Research & Writing

A multigenerational family of Jewish musicians, the Lupo’s exodus from Iberia, migration to Northern Italy, and recruitment to England coincided with key developments in the evolution of the viol and the flourishing of its associated repertoire.

In Sweetest Sympathy showcases the lyra viol, complete with sympathetic strings. We explore vocal and instrumental repertoire for this fabulous instrument and its relationship to different contexts of 17th century music making within and beyond England.

We explore the musical lives of known viol players in colonial MA, from amateur players, reverends, and teachers to women unnamed in historical records.

In the “Old Kitchen” of the Quincy Homestead, still preserved from its original 1680’s construction, we explore at-home music making in colonial Massachusetts through a historic lens.

We celebrate the talents and accomplishments of Tarqunia Molza (1542-1617), the virtuosic soprano, viol player, and highly paid employee at the Este Court in Ferrara, who was known for her unrivaled ability to accompany her own singing on the viol.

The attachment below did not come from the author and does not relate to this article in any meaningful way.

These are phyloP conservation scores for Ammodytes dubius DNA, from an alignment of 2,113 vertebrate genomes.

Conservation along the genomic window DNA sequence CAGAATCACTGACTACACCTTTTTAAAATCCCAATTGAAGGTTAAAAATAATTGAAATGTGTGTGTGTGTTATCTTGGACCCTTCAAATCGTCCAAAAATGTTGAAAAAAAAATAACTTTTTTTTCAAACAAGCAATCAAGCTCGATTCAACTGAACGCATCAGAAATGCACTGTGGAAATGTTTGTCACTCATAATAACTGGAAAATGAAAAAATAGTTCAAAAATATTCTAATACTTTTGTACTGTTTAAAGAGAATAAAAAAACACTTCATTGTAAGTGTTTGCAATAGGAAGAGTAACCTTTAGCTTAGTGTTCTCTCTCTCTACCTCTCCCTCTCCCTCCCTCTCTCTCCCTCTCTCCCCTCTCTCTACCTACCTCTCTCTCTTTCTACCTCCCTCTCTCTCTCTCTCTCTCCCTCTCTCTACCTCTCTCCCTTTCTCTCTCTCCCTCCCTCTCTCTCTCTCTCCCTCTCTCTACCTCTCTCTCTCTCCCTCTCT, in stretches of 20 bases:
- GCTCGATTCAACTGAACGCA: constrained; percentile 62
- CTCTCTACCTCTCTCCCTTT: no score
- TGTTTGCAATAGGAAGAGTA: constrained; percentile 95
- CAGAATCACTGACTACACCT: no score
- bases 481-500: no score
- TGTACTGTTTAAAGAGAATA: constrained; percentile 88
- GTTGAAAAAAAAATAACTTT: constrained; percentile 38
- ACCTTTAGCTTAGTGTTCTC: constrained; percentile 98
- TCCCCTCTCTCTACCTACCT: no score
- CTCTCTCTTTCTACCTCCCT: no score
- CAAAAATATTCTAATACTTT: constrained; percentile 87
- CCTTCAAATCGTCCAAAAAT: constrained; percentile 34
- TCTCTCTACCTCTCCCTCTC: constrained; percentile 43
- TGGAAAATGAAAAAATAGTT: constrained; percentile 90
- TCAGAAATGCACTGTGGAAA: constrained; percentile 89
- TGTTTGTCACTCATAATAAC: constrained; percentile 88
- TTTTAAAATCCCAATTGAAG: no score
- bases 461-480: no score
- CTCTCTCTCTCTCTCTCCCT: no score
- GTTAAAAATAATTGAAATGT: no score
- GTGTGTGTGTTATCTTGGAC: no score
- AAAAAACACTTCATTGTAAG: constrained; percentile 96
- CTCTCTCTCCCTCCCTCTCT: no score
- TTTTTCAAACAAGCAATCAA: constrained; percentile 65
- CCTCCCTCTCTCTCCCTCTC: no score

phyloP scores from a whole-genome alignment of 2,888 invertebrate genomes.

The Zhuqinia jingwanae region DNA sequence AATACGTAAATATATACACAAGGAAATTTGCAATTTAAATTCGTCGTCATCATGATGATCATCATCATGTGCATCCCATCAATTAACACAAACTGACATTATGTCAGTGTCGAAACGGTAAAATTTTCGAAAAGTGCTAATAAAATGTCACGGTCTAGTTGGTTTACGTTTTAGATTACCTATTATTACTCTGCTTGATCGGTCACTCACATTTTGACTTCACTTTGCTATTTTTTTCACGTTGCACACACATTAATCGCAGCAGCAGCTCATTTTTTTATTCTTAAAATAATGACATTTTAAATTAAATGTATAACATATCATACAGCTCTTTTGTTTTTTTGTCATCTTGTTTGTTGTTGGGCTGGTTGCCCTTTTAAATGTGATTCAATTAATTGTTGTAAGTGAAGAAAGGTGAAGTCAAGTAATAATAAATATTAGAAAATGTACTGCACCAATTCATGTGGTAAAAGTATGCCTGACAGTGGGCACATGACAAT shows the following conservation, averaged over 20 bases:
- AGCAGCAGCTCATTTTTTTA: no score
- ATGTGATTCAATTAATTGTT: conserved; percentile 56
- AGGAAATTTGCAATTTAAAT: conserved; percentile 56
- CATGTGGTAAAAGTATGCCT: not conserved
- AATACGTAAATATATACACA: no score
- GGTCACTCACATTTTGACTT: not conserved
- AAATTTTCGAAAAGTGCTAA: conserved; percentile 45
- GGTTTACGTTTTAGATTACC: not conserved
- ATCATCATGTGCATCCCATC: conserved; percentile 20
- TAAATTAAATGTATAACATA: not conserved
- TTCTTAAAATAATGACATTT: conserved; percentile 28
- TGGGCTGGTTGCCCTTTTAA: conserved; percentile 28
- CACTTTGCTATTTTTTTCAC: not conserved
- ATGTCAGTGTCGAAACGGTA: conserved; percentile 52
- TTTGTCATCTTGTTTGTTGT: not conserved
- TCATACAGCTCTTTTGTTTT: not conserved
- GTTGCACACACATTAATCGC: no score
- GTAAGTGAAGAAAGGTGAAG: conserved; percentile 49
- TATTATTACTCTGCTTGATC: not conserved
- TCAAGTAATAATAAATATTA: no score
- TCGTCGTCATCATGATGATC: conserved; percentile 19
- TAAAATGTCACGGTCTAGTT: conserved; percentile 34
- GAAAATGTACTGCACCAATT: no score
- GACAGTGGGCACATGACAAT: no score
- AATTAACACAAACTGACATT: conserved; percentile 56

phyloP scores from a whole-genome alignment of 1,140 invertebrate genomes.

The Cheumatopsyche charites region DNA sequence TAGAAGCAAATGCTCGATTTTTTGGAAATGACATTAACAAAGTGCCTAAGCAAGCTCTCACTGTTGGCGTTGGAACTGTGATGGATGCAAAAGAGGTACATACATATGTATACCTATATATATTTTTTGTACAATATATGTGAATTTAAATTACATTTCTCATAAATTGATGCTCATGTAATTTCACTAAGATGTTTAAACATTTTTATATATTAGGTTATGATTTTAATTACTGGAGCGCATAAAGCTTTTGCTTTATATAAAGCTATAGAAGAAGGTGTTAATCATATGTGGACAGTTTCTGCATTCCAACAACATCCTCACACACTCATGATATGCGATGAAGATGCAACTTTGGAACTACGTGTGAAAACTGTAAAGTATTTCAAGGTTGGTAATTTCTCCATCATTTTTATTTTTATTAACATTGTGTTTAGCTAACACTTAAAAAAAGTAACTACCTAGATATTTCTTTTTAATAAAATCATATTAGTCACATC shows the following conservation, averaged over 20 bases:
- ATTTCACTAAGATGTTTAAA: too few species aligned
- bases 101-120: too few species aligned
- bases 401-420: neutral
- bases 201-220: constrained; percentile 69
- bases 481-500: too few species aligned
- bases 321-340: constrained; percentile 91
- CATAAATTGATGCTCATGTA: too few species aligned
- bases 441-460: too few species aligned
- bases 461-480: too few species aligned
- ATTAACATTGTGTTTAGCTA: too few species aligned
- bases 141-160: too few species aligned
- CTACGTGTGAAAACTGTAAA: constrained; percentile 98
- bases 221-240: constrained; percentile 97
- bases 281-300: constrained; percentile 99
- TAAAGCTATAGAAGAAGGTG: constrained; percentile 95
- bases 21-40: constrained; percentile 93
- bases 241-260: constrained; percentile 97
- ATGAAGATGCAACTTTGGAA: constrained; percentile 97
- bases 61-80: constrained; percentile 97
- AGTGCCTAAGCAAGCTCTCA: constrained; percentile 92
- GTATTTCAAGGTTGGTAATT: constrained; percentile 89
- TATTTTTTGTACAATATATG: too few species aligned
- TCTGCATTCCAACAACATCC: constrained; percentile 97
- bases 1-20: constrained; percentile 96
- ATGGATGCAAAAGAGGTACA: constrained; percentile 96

We hope you’ll help us keep Molza’s legacy alive by exploring our new catalogue of such madrigals, complete with basic information, where to locate each piece, and a few English translations.

We celebrate the talents and accomplishments of Tarqunia Molza (1542-1617), the virtuosic soprano, viol player, and highly paid employee at the Este Court in Ferrara, who was known for her unrivaled ability to accompany her own singing on the viol.

We trace the documented history of the practice of accompanying a solo voice with a single viol from Italy with the 1543 publication of Silvestro Ganassi’s Regola Rubertina, to England, where the practice enjoyed its 17th century heyday.